But people can’t tell their friends about movies if they haven’t seen them. Studios’ biggest hurdle leading up to the 94th Academy Awards, currently set for Feb. 27, will be to market and open would-be contenders from the likes of Paul Thomas Anderson (“Soggy Bottom”), Guillermo del Toro (“Nightmare Alley”) and Wes Anderson (“The French Dispatch”). Studio would-be blockbusters like Steven Spielberg’s adaptation of “West Side Story” and “Nomadland” director Chloé Zhao’s big-budget Marvel movie “The Eternals” won’t want for big advertising pushes. Indie contenders will be forced to get creative to build awareness.

Given the perennial cries of awards show fatigue and the ceremonies’ declining ratings, the erasure of the Globes could be harsh but needed medicine. Factions within the motion picture academy have long wanted to move the Oscars to earlier in the year, though any such shift would need to contend with the NFL playoff schedule and the Super Bowl. At the very least, the academy could bump up the ceremony to the mid-February date it had in 2020 and do a better job of turning its nominations announcement into a moment that might generate excitement about the films and performances. Make it a primetime special. Ask Oprah to host. Have her bring along Harry and Meghan for commentary.


It’s also possible that another group might look to capitalize on a (mortally?) wounded HFPA and shift its ceremony to the Globes’ regular second-weekend-of-January date. The Screen Actors Guild Awards, a televised show owning most of the elements of the Globes — honors for both film and television, banquet setting, vegan dinner — would be a logical choice, though its ratings have never exactly been stellar. SAG-AFTRA too seems relatively disinterested in boosting the ceremony’s profile, perhaps because it’s a union and sees its mission more as fighting for members’ benefits than throwing a self-congratulatory evening.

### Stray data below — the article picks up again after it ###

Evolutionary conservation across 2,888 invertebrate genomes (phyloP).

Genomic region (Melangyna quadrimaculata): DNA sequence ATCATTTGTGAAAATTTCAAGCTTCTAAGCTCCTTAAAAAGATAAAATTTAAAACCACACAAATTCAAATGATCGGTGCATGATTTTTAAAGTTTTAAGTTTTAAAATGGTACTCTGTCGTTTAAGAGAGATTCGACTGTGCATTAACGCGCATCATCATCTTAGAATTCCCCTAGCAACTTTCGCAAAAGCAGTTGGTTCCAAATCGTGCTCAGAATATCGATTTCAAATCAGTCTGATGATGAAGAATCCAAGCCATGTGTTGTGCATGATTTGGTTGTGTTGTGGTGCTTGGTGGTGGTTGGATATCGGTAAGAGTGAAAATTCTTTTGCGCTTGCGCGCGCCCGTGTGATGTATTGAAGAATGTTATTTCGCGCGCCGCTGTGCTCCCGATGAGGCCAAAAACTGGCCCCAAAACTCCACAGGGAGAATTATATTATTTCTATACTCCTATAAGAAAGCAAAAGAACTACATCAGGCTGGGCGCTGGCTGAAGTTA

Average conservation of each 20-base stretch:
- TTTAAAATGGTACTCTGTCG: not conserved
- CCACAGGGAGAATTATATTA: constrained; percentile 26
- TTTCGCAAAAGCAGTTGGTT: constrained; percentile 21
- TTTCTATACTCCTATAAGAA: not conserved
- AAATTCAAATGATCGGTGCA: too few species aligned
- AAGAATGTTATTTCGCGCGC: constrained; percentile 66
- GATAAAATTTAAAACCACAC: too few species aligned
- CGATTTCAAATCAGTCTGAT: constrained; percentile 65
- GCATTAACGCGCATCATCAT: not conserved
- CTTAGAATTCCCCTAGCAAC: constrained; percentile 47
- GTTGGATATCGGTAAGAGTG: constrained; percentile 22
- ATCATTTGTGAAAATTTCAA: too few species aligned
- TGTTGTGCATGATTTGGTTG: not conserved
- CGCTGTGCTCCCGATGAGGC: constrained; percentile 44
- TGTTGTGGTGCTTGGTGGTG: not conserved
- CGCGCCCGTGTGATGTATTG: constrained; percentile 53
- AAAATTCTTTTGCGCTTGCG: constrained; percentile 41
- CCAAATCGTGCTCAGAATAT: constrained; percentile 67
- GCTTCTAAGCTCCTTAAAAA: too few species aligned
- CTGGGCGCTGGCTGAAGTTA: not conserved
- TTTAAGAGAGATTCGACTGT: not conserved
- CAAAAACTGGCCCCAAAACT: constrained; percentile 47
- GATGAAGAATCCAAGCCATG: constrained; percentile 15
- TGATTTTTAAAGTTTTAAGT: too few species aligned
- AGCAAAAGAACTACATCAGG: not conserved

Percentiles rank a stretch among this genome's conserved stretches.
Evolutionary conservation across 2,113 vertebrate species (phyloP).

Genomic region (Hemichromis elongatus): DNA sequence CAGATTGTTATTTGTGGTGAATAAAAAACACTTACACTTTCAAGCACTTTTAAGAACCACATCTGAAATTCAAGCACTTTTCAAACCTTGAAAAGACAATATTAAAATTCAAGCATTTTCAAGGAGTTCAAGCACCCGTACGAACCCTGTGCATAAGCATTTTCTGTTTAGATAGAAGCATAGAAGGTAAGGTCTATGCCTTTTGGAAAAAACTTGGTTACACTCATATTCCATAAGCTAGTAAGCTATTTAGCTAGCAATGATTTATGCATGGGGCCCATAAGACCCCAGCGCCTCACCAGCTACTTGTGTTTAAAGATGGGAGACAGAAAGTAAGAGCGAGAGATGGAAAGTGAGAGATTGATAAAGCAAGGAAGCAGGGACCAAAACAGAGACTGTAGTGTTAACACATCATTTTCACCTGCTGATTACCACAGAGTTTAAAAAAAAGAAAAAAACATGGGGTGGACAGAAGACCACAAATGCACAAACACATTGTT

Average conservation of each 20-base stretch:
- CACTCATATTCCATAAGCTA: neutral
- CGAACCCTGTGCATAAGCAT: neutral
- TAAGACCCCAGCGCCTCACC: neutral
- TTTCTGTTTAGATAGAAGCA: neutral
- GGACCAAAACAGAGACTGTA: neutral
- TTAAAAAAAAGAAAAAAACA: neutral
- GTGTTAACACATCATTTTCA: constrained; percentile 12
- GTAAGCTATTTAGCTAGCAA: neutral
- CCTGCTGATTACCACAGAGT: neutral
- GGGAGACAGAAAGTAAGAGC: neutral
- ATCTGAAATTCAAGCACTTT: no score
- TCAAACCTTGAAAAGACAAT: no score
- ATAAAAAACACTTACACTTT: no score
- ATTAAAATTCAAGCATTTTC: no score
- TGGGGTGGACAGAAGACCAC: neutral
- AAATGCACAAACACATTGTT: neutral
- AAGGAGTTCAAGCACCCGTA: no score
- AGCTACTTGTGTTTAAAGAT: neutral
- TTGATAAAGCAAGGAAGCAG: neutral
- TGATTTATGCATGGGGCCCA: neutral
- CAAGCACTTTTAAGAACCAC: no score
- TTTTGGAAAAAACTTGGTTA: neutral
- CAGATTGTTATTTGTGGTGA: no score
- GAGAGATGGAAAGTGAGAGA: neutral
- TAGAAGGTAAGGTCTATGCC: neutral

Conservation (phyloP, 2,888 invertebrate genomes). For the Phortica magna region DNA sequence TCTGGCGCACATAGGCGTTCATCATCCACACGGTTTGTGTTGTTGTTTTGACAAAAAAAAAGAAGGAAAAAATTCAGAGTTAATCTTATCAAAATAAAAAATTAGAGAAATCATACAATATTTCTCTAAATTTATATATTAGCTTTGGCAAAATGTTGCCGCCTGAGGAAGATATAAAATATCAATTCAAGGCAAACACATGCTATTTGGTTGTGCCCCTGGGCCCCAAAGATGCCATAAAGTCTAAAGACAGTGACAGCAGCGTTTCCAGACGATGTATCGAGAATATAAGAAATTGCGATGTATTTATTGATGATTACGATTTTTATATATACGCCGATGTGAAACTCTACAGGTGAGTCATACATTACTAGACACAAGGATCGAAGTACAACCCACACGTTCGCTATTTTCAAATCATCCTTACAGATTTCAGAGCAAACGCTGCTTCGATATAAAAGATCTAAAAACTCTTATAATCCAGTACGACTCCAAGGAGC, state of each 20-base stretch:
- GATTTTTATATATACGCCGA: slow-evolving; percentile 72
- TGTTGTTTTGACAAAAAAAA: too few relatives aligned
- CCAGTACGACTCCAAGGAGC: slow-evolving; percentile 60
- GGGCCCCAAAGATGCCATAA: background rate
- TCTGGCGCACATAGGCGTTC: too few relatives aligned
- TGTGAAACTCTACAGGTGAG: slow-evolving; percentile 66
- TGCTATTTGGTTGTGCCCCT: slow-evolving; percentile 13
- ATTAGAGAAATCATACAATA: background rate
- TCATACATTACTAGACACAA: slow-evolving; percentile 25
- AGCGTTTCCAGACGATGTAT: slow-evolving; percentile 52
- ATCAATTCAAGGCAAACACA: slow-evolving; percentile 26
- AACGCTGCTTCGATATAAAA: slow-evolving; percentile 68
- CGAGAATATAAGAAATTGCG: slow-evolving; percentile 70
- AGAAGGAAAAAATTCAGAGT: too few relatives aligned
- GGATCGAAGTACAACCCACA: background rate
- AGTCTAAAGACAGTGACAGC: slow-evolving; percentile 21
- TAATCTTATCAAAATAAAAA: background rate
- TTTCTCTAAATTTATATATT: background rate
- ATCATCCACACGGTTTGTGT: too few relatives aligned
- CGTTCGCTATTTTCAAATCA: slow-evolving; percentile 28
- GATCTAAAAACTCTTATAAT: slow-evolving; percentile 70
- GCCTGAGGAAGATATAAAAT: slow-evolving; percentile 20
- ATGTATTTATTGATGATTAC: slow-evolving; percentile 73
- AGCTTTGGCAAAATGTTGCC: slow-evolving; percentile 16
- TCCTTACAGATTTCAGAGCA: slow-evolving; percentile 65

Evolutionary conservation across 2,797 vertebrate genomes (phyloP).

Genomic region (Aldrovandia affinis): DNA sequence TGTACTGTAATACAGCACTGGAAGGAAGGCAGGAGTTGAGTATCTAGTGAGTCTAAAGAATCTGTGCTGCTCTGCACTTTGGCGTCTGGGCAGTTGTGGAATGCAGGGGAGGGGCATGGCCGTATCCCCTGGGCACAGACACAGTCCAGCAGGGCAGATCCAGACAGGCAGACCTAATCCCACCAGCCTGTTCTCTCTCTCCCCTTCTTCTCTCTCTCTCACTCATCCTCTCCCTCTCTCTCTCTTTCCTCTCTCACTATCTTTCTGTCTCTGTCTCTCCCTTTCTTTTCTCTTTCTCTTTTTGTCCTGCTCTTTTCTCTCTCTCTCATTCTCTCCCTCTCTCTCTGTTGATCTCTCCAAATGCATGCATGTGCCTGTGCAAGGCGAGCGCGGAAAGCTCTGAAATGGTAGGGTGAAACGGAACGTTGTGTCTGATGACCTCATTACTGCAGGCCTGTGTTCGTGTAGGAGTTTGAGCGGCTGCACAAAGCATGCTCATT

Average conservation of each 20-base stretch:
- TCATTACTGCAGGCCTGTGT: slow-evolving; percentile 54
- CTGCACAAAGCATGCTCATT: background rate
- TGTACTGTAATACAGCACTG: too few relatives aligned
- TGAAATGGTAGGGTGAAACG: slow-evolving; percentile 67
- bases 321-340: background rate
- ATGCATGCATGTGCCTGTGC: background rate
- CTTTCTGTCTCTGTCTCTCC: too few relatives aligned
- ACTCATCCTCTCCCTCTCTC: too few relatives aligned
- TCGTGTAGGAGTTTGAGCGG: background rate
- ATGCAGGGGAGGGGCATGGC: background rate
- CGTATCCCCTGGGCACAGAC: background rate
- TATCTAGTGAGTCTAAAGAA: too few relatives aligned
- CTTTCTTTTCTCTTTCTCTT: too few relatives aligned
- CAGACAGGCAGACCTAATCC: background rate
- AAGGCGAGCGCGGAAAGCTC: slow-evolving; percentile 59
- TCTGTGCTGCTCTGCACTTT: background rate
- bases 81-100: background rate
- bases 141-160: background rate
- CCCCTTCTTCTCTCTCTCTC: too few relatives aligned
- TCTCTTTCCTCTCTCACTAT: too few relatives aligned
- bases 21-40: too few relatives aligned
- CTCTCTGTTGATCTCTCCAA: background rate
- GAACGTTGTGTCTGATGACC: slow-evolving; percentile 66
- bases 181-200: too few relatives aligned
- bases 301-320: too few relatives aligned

The HFPA has come under pressure for not having any Black members as well as allegations of ethical and financial lapses raised in a Times investigation.

April 21, 2021

Still, why wouldn’t SAG-AFTRA want more eyes on its show? I asked about a potential date shift and a spokesperson responded: “With 129,000+ eligible voters, the SAG Awards has the largest, most influential voting body on the awards circuit. We know how meaningful this recognition is to actors, and look forward to announcing the SAG Awards 2022 date soon.” Zzzzzzzzz.

At the other end of the spectrum is the Critics Choice Awards, handed out by the Critics Choice Assn., a group consisting primarily of junket press and regional TV entertainment anchors. As with the HFPA, its members like to take selfies with celebrities. Also like the HFPA, the Critics Choice Assn. allows studios to pay for its members’ airfare and high-end hotel stays during lavish promotional junkets.

“Their name is misleading — they’re not critics, most of them, anyway,” sniffs a veteran awards consultant who has dealt with the group. “In the wake of all this stuff with the HFPA, they would need to put in some stricter checks and balances into their bylaws if they ever wanted to be taken seriously.”

As the Critics Choice Awards have struggled to draw even 1 million viewers on the CW, it might not matter. You can’t simply sub any awards show into the Globes’ date and expect people to watch. And with audiences shifting away (fleeing?) from live TV, you can’t expect people to watch, period. That’s what Hollywood has to contend with right now, and the solution could be years in the making.